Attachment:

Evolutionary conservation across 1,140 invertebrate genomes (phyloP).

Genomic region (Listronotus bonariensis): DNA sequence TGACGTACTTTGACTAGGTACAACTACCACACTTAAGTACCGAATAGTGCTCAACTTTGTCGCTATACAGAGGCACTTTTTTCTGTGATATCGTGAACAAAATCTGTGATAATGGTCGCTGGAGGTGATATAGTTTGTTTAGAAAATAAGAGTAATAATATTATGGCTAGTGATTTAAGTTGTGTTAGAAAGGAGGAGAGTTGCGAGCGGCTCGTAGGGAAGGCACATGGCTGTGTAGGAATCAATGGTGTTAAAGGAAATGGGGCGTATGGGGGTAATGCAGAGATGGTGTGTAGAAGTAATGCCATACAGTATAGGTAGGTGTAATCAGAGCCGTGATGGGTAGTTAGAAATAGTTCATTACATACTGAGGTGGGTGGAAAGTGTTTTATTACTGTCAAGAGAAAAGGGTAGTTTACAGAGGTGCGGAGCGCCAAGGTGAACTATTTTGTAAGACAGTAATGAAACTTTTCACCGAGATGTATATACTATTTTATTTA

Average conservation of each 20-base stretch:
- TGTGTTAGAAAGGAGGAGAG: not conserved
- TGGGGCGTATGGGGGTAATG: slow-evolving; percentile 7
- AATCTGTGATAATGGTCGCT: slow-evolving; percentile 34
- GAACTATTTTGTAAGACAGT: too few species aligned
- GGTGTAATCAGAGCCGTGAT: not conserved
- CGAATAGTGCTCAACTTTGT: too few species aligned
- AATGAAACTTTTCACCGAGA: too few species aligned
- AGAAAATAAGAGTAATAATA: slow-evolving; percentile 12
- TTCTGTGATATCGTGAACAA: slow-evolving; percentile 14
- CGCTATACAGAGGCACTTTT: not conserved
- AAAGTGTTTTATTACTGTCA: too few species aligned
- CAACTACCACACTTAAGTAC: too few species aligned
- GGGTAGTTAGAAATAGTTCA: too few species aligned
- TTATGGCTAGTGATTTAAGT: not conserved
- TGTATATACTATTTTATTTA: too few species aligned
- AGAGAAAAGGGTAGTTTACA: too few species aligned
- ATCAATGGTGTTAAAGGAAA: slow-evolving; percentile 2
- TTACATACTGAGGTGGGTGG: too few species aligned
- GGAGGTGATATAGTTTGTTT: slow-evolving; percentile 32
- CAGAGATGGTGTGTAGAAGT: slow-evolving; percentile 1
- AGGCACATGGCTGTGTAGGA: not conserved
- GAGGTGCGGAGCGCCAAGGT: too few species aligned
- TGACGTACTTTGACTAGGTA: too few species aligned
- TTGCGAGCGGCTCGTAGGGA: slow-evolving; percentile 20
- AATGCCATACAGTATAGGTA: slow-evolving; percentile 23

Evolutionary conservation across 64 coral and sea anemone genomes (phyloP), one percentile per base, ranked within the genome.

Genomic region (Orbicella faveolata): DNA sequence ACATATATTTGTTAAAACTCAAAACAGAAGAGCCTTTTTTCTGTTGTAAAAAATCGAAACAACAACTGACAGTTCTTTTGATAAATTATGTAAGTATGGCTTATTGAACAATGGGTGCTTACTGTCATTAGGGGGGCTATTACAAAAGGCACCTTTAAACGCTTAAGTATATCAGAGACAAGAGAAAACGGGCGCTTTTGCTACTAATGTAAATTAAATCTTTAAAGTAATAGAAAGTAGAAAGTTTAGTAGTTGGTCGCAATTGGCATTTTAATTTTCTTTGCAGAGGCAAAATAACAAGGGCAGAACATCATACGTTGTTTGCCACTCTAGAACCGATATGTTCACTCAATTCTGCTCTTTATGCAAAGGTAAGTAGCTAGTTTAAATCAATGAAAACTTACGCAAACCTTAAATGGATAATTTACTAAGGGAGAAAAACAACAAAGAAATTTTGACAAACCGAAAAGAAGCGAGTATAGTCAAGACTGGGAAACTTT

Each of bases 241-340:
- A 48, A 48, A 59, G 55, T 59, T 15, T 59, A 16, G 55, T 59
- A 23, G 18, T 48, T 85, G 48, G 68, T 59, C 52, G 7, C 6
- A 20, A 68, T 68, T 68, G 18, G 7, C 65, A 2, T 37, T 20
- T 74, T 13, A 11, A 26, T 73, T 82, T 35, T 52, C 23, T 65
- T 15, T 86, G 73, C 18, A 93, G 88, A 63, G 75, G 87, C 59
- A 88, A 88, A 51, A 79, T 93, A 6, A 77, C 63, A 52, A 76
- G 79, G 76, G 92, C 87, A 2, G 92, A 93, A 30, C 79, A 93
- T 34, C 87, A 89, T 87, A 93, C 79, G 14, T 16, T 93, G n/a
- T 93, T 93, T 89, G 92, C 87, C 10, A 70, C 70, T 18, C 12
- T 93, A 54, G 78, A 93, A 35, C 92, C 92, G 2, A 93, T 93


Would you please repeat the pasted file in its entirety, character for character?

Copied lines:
Evolutionary conservation across 1,140 invertebrate genomes (phyloP).

Genomic region (Listronotus bonariensis): DNA sequence TGACGTACTTTGACTAGGTACAACTACCACACTTAAGTACCGAATAGTGCTCAACTTTGTCGCTATACAGAGGCACTTTTTTCTGTGATATCGTGAACAAAATCTGTGATAATGGTCGCTGGAGGTGATATAGTTTGTTTAGAAAATAAGAGTAATAATATTATGGCTAGTGATTTAAGTTGTGTTAGAAAGGAGGAGAGTTGCGAGCGGCTCGTAGGGAAGGCACATGGCTGTGTAGGAATCAATGGTGTTAAAGGAAATGGGGCGTATGGGGGTAATGCAGAGATGGTGTGTAGAAGTAATGCCATACAGTATAGGTAGGTGTAATCAGAGCCGTGATGGGTAGTTAGAAATAGTTCATTACATACTGAGGTGGGTGGAAAGTGTTTTATTACTGTCAAGAGAAAAGGGTAGTTTACAGAGGTGCGGAGCGCCAAGGTGAACTATTTTGTAAGACAGTAATGAAACTTTTCACCGAGATGTATATACTATTTTATTTA

Average conservation of each 20-base stretch:
- TGTGTTAGAAAGGAGGAGAG: not conserved
- TGGGGCGTATGGGGGTAATG: slow-evolving; percentile 7
- AATCTGTGATAATGGTCGCT: slow-evolving; percentile 34
- GAACTATTTTGTAAGACAGT: too few species aligned
- GGTGTAATCAGAGCCGTGAT: not conserved
- CGAATAGTGCTCAACTTTGT: too few species aligned
- AATGAAACTTTTCACCGAGA: too few species aligned
- AGAAAATAAGAGTAATAATA: slow-evolving; percentile 12
- TTCTGTGATATCGTGAACAA: slow-evolving; percentile 14
- CGCTATACAGAGGCACTTTT: not conserved
- AAAGTGTTTTATTACTGTCA: too few species aligned
- CAACTACCACACTTAAGTAC: too few species aligned
- GGGTAGTTAGAAATAGTTCA: too few species aligned
- TTATGGCTAGTGATTTAAGT: not conserved
- TGTATATACTATTTTATTTA: too few species aligned
- AGAGAAAAGGGTAGTTTACA: too few species aligned
- ATCAATGGTGTTAAAGGAAA: slow-evolving; percentile 2
- TTACATACTGAGGTGGGTGG: too few species aligned
- GGAGGTGATATAGTTTGTTT: slow-evolving; percentile 32
- CAGAGATGGTGTGTAGAAGT: slow-evolving; percentile 1
- AGGCACATGGCTGTGTAGGA: not conserved
- GAGGTGCGGAGCGCCAAGGT: too few species aligned
- TGACGTACTTTGACTAGGTA: too few species aligned
- TTGCGAGCGGCTCGTAGGGA: slow-evolving; percentile 20
- AATGCCATACAGTATAGGTA: slow-evolving; percentile 23

Evolutionary conservation across 64 coral and sea anemone genomes (phyloP), one percentile per base, ranked within the genome.

Genomic region (Orbicella faveolata): DNA sequence ACATATATTTGTTAAAACTCAAAACAGAAGAGCCTTTTTTCTGTTGTAAAAAATCGAAACAACAACTGACAGTTCTTTTGATAAATTATGTAAGTATGGCTTATTGAACAATGGGTGCTTACTGTCATTAGGGGGGCTATTACAAAAGGCACCTTTAAACGCTTAAGTATATCAGAGACAAGAGAAAACGGGCGCTTTTGCTACTAATGTAAATTAAATCTTTAAAGTAATAGAAAGTAGAAAGTTTAGTAGTTGGTCGCAATTGGCATTTTAATTTTCTTTGCAGAGGCAAAATAACAAGGGCAGAACATCATACGTTGTTTGCCACTCTAGAACCGATATGTTCACTCAATTCTGCTCTTTATGCAAAGGTAAGTAGCTAGTTTAAATCAATGAAAACTTACGCAAACCTTAAATGGATAATTTACTAAGGGAGAAAAACAACAAAGAAATTTTGACAAACCGAAAAGAAGCGAGTATAGTCAAGACTGGGAAACTTT

Each of bases 241-340:
- A 48, A 48, A 59, G 55, T 59, T 15, T 59, A 16, G 55, T 59
- A 23, G 18, T 48, T 85, G 48, G 68, T 59, C 52, G 7, C 6
- A 20, A 68, T 68, T 68, G 18, G 7, C 65, A 2, T 37, T 20
- T 74, T 13, A 11, A 26, T 73, T 82, T 35, T 52, C 23, T 65
- T 15, T 86, G 73, C 18, A 93, G 88, A 63, G 75, G 87, C 59
- A 88, A 88, A 51, A 79, T 93, A 6, A 77, C 63, A 52, A 76
- G 79, G 76, G 92, C 87, A 2, G 92, A 93, A 30, C 79, A 93
- T 34, C 87, A 89, T 87, A 93, C 79, G 14, T 16, T 93, G n/a
- T 93, T 93, T 89, G 92, C 87, C 10, A 70, C 70, T 18, C 12
- T 93, A 54, G 78, A 93, A 35, C 92, C 92, G 2, A 93, T 93